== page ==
mardi 17 mai 2011


I have a scanner, and it is a magical thing. My cousin Eric gave me a super machine: printer,copier and scanner all in one. And it's compact, too! I have been approaching the machine tentatively, figuring out one feature at a time.
So I scanned sketches. I remember loving to leaf through my friend J's sketch book, seeing what was new as well as revisiting old-time favorites. We were in 7th, 8th, 9th grade, and she was good. She was extremely talented. I felt lucky to see her process, to have access to the beginnings of her creative journey. I loved those sketchbooks so much.
 J and I lost touch since. We're still friends, but from afar and on occasion. She's still (thank God!) an artist, and I'm sure that she has filled her fair share of sketch books since high school. Lucky are those who browse through them.
J's talent was unquestionable at the time, and I knew that my creative strenghts lay elsewhere, in writing and theatre. But nonetheless, her sketchbooks inspired me deeply, and I have since kept the habit of sketching. Not all that often, sometimes so badly I have to throw the paper in the trash out of sheer shame, but frequently enough to have a sketchbook I can leaf through.
So here are a few.I'll give little explanations along the way, because I'm a writer and I can't help associating those images with words, memories and sometimes stories.

Jimi Hendrix -From Electric Ladyland album photograpy. I was listening to the album on the beat-up cd player in the Henn House, Fillmore Street, Bethlehem. It was my first year of apprenticeship at Touchstone. No internet to distract me, possibly Lehigh students screaming in the background. Zach in or out, Michael cooking. 

Ray Lamontagne, Till the Sun Turns Black album cover. Probably drawn the same night. I had just discovered Ray Lamontagne's music after having heard a lot about him. One of the first second hand cd's I ever bought on amazon. 

These were characters I wanted to write: Claire et Aurélien. But I felt the need to draw them instead. I wasn't basing my work on photos or previous drawings. But when I looked at what I had done, I realized these characters looked a bit like my French grandparents. Especially the man. Perhaps the similarities are only in my head. It doesn't really matter.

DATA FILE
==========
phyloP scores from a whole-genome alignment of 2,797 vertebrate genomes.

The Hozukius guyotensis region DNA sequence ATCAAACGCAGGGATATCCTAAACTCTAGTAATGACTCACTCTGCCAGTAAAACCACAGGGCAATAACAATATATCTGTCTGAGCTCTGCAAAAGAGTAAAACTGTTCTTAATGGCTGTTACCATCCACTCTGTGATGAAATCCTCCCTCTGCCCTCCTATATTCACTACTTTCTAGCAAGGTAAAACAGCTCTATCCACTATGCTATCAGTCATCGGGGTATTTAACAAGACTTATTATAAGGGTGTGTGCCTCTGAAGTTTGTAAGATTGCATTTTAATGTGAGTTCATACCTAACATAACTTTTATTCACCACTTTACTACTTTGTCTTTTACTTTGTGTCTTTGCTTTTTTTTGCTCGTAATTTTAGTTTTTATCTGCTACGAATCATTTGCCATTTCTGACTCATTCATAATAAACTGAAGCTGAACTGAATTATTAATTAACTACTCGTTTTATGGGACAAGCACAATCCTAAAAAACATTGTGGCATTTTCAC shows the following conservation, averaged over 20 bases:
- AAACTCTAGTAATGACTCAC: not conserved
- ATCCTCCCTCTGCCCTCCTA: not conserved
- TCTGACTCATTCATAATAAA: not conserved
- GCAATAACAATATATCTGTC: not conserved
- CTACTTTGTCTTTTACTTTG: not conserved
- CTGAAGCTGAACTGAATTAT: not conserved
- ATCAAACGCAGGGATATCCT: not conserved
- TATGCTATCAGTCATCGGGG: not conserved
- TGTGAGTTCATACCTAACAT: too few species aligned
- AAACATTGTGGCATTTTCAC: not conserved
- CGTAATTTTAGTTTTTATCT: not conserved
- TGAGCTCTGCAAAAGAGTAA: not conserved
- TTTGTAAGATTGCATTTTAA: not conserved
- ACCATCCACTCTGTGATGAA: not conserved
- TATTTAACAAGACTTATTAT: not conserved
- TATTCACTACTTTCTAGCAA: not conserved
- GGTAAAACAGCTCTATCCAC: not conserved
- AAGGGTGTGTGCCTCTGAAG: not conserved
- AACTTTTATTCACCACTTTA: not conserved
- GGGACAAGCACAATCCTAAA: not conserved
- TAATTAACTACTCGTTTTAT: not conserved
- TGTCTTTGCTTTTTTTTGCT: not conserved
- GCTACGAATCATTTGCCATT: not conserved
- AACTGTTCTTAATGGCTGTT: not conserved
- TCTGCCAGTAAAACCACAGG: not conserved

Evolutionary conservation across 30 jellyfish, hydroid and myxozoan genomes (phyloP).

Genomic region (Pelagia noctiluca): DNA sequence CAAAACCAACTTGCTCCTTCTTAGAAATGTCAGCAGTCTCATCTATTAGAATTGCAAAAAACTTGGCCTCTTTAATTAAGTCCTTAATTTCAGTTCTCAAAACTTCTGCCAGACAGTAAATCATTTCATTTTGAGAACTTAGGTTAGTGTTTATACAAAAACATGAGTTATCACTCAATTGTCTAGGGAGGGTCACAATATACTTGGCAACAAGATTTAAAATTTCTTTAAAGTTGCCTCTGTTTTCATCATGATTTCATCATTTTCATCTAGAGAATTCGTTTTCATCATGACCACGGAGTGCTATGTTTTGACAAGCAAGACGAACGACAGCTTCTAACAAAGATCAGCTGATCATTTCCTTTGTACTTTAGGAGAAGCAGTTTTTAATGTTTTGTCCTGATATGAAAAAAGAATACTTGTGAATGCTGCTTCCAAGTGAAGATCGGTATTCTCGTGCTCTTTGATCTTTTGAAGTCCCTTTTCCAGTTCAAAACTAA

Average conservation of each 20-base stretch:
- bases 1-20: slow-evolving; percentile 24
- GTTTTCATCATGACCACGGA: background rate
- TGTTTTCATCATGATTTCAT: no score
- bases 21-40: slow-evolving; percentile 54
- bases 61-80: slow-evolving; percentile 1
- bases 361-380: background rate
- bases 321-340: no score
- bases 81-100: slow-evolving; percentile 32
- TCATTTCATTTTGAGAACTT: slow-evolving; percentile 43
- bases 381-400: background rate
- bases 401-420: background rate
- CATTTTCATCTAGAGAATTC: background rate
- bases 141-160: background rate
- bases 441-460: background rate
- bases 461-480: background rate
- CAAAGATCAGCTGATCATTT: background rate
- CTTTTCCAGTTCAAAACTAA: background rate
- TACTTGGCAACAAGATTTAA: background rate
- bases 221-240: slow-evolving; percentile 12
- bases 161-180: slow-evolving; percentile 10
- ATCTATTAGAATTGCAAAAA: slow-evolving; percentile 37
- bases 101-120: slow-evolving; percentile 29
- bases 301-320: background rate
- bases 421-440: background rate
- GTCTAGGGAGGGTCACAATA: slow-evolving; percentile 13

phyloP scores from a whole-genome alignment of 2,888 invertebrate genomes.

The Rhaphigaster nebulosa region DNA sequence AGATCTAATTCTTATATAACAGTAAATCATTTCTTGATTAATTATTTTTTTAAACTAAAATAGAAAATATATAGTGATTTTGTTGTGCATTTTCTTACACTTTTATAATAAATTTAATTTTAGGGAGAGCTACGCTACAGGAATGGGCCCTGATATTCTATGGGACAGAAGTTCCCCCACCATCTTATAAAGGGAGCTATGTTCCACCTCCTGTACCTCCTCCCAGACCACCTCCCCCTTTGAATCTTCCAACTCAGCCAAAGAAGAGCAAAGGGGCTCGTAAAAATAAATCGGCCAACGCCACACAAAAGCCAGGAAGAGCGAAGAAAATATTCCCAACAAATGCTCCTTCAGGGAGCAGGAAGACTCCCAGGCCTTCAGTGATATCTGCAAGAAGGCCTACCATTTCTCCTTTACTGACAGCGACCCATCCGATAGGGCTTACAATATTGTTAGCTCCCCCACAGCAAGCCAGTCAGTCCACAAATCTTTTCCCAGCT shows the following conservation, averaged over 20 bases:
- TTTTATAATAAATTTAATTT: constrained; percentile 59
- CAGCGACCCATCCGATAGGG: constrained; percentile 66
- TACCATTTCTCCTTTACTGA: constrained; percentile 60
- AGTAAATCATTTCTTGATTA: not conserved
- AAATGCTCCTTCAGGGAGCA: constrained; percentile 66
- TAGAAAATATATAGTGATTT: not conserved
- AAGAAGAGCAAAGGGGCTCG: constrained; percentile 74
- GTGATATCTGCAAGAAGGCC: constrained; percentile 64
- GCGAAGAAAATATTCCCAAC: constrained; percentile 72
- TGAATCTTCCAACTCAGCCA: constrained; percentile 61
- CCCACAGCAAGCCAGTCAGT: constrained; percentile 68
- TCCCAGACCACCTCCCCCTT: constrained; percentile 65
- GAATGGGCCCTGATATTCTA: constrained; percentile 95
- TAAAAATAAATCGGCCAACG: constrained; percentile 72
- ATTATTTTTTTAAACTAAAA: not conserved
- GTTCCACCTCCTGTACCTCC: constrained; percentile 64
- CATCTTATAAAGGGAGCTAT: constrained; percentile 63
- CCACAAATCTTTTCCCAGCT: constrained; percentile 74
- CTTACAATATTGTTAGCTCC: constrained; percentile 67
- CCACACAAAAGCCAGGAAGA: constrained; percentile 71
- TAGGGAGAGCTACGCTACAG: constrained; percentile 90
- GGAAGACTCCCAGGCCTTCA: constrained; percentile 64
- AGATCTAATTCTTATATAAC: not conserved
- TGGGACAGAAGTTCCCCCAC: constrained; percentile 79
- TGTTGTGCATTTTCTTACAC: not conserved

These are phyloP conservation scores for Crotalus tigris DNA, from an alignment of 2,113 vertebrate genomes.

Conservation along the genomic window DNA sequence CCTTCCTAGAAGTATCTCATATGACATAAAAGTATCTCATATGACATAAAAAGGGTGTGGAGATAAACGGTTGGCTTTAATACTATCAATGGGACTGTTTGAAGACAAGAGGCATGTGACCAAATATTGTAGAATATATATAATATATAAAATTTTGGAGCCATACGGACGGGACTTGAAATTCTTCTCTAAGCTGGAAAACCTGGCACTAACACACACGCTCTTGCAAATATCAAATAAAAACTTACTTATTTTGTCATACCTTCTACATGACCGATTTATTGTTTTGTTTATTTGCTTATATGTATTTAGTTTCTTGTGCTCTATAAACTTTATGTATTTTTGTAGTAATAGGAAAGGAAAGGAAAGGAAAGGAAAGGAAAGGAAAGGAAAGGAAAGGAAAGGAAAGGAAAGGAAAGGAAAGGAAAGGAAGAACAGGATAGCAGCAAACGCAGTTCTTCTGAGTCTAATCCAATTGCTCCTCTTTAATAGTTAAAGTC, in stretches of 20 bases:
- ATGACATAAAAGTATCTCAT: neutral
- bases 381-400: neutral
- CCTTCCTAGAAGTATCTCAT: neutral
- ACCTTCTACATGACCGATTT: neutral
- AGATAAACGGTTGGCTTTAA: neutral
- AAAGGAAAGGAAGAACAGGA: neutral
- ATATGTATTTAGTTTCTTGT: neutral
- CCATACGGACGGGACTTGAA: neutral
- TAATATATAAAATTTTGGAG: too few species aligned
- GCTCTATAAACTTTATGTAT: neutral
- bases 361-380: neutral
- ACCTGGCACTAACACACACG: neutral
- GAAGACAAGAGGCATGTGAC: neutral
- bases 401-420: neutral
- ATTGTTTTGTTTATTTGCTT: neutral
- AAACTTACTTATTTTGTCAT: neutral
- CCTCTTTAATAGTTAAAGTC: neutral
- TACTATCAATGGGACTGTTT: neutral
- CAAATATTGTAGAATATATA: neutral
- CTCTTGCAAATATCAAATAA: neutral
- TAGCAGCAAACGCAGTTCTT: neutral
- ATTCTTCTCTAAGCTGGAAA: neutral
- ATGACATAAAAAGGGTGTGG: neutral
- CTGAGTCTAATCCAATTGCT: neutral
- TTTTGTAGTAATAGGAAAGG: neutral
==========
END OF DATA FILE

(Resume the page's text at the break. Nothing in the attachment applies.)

When John Updike died, they published a striking picture of him in the New York Times. It was all contrasts, very luminous and soulful. I tried to find that quality again in the drawing, but I made his face a bit too wide. 

Study of a hat, based on a real hat that I own (different color, but same shape). I was trying to understand volume, and wean myself out of drawing from pictures. 

Jacques Prévert, qui me toise - ce visage ancré sur la couverture de l'édition folio de Paroles. 

Ma grand-mère et une amie, à Kersiny, Bretagne. Je n'ai pas réussi à convier la perfection de la journée, le soleil éclatant, etc. Mais bon, il faut bien commencer quelquepart... 

dimanche 15 mai 2011

Reaching for sunlight

I have a lot of bad habits when it comes to writing, but the one huge bad (bad, bad, bad) habit is not writing enough. A couple of weeks ago, I sat down at Touchstone and wrote for about an hour. I had no laptop, so it was all long-hand. I had a character in mind, and I randomly chose a word to end the story. I eventually decided not to end the story with that word, but it is at the very core of the tale...
Here's this little piece, typed and redrafted.


The time had come. She knew she had it in her. She no longer tolerated excuses from her struggling conscience. Eventually her conscience stopped pining and settled into an eerie silence. Her cover was perfect – she didn’t have to touch a single thing about her appearance. Well, she did straighten the bow in her hair, for her to look more… perky and… angelic. That was what she was going for: the look of joyful naiveté.